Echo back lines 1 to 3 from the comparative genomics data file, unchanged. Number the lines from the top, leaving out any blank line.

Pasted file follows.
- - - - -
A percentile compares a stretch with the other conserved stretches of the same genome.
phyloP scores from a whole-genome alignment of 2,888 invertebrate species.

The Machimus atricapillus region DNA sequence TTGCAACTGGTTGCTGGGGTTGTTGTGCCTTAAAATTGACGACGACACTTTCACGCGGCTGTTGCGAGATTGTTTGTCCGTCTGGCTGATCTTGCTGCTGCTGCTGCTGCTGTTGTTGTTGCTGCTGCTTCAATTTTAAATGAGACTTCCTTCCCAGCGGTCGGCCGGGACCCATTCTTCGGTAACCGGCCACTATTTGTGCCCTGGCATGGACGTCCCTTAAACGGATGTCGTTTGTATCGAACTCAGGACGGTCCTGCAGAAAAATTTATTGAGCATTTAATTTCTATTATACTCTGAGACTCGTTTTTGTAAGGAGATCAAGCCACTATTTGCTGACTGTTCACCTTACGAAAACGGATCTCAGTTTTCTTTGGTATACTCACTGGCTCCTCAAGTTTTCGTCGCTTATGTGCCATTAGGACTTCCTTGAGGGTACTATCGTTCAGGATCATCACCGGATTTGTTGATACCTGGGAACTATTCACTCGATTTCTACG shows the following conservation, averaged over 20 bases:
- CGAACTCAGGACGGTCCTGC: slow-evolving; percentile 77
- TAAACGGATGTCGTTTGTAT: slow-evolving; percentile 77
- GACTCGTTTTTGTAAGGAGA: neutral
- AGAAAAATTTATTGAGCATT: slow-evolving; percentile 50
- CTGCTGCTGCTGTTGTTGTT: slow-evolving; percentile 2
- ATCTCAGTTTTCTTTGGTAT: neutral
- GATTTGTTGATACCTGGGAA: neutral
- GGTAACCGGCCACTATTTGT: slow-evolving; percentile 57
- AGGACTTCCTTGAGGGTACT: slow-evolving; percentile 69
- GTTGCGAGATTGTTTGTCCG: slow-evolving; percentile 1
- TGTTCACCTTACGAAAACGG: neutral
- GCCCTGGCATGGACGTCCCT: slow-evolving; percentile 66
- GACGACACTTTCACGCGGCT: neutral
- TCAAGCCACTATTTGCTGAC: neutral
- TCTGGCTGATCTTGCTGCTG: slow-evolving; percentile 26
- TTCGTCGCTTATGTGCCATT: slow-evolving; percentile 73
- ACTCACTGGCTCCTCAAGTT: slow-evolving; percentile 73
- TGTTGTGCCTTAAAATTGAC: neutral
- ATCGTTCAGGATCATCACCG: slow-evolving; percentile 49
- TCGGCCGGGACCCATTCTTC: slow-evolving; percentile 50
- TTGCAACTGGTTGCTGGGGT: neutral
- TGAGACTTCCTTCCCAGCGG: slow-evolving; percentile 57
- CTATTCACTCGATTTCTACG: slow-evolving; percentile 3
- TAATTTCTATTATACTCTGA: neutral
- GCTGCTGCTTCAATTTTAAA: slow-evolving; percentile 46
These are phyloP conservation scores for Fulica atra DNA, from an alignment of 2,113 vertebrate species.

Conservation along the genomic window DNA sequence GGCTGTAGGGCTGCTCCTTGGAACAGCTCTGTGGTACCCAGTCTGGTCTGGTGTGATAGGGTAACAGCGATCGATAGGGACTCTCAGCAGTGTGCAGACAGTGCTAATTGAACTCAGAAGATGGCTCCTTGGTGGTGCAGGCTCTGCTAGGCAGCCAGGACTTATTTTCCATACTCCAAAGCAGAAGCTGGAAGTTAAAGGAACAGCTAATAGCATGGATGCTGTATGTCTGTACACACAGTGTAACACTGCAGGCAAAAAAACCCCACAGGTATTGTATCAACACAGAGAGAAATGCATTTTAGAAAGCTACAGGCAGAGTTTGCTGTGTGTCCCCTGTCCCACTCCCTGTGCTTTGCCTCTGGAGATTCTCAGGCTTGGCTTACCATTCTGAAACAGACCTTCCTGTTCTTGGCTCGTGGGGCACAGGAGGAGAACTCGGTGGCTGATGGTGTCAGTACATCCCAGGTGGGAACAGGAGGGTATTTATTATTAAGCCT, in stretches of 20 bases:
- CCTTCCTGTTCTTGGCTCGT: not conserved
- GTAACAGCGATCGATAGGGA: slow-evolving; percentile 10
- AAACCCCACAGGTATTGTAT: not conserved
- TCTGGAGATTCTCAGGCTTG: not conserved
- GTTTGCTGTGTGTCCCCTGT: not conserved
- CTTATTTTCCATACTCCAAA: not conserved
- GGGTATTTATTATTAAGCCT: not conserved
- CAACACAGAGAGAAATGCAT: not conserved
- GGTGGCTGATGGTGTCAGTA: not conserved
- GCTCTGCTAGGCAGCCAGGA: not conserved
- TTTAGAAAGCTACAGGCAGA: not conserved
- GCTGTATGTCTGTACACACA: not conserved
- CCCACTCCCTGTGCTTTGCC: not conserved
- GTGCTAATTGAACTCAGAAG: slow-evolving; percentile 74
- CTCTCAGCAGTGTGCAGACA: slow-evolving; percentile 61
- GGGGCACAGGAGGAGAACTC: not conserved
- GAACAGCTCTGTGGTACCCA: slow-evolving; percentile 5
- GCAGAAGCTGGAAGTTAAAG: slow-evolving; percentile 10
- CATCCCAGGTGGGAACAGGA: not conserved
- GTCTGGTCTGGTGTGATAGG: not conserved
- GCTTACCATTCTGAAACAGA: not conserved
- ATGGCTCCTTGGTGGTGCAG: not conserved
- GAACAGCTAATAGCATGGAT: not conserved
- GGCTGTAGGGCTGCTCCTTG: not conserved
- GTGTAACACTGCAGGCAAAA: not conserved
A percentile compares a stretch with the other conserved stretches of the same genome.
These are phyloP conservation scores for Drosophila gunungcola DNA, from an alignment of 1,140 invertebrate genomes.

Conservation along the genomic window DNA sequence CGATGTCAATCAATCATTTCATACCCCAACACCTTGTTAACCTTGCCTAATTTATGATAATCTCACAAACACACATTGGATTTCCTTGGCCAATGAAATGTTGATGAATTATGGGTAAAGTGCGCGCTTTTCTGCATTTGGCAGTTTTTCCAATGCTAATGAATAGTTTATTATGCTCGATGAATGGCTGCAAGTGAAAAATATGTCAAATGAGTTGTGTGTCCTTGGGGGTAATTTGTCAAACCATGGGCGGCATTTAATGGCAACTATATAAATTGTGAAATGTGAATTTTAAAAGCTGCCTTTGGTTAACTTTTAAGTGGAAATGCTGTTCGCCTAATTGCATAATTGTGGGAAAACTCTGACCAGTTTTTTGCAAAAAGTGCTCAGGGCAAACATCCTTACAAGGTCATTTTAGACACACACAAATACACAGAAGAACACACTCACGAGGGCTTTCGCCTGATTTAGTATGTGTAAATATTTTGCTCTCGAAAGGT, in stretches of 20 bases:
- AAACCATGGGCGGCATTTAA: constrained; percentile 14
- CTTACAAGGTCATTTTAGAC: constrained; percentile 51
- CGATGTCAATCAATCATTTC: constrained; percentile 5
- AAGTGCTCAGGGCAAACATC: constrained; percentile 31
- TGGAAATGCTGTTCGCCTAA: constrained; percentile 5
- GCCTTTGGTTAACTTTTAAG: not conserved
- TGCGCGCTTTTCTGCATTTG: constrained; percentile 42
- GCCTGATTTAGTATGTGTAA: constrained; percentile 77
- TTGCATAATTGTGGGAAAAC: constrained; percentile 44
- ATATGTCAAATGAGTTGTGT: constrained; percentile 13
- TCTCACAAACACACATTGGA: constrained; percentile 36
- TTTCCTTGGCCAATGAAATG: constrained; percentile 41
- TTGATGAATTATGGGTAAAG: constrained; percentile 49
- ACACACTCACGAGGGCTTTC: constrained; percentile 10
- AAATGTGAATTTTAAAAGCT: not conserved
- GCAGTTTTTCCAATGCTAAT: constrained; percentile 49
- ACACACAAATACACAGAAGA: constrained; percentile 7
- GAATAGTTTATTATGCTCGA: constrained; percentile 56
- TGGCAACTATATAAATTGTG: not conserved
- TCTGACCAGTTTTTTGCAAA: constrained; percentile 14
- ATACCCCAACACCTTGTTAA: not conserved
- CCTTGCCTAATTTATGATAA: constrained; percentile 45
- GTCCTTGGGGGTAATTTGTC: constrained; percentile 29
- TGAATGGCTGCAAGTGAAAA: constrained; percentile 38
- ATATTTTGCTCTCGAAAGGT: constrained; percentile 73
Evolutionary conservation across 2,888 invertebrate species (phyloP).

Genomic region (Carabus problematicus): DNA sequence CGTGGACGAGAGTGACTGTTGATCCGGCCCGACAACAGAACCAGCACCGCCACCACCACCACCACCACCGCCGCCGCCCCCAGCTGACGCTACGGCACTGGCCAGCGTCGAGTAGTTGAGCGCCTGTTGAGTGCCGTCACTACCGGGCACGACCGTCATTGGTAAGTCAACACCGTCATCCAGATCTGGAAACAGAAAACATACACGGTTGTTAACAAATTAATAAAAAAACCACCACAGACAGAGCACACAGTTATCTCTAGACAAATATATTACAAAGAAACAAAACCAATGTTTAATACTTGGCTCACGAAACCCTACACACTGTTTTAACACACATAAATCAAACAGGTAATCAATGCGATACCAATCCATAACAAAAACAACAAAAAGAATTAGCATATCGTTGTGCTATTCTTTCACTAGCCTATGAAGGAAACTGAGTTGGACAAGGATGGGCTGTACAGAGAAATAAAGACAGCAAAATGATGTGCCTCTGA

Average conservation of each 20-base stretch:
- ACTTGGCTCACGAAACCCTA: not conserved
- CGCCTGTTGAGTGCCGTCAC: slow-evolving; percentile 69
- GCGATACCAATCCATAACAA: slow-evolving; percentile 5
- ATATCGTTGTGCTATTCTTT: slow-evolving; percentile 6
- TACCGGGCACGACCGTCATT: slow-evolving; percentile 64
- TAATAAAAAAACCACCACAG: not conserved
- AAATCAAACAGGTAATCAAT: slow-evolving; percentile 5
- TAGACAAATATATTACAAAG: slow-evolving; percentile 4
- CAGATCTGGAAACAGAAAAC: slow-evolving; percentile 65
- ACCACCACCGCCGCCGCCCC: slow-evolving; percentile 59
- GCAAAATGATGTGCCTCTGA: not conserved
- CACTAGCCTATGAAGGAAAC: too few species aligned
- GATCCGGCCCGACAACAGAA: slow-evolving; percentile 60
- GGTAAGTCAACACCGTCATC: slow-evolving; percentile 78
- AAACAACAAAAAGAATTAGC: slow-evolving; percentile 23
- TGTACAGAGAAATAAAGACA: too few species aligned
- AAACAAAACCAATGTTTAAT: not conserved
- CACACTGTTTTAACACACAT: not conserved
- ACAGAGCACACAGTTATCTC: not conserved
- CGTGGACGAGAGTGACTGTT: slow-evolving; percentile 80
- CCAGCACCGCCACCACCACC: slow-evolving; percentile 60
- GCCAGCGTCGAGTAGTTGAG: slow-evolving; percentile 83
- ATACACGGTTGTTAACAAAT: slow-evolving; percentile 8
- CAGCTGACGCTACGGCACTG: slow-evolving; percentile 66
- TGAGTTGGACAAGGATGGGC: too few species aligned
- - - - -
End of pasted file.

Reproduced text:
A percentile compares a stretch with the other conserved stretches of the same genome.
phyloP scores from a whole-genome alignment of 2,888 invertebrate species.

The Machimus atricapillus region DNA sequence TTGCAACTGGTTGCTGGGGTTGTTGTGCCTTAAAATTGACGACGACACTTTCACGCGGCTGTTGCGAGATTGTTTGTCCGTCTGGCTGATCTTGCTGCTGCTGCTGCTGCTGTTGTTGTTGCTGCTGCTTCAATTTTAAATGAGACTTCCTTCCCAGCGGTCGGCCGGGACCCATTCTTCGGTAACCGGCCACTATTTGTGCCCTGGCATGGACGTCCCTTAAACGGATGTCGTTTGTATCGAACTCAGGACGGTCCTGCAGAAAAATTTATTGAGCATTTAATTTCTATTATACTCTGAGACTCGTTTTTGTAAGGAGATCAAGCCACTATTTGCTGACTGTTCACCTTACGAAAACGGATCTCAGTTTTCTTTGGTATACTCACTGGCTCCTCAAGTTTTCGTCGCTTATGTGCCATTAGGACTTCCTTGAGGGTACTATCGTTCAGGATCATCACCGGATTTGTTGATACCTGGGAACTATTCACTCGATTTCTACG shows the following conservation, averaged over 20 bases: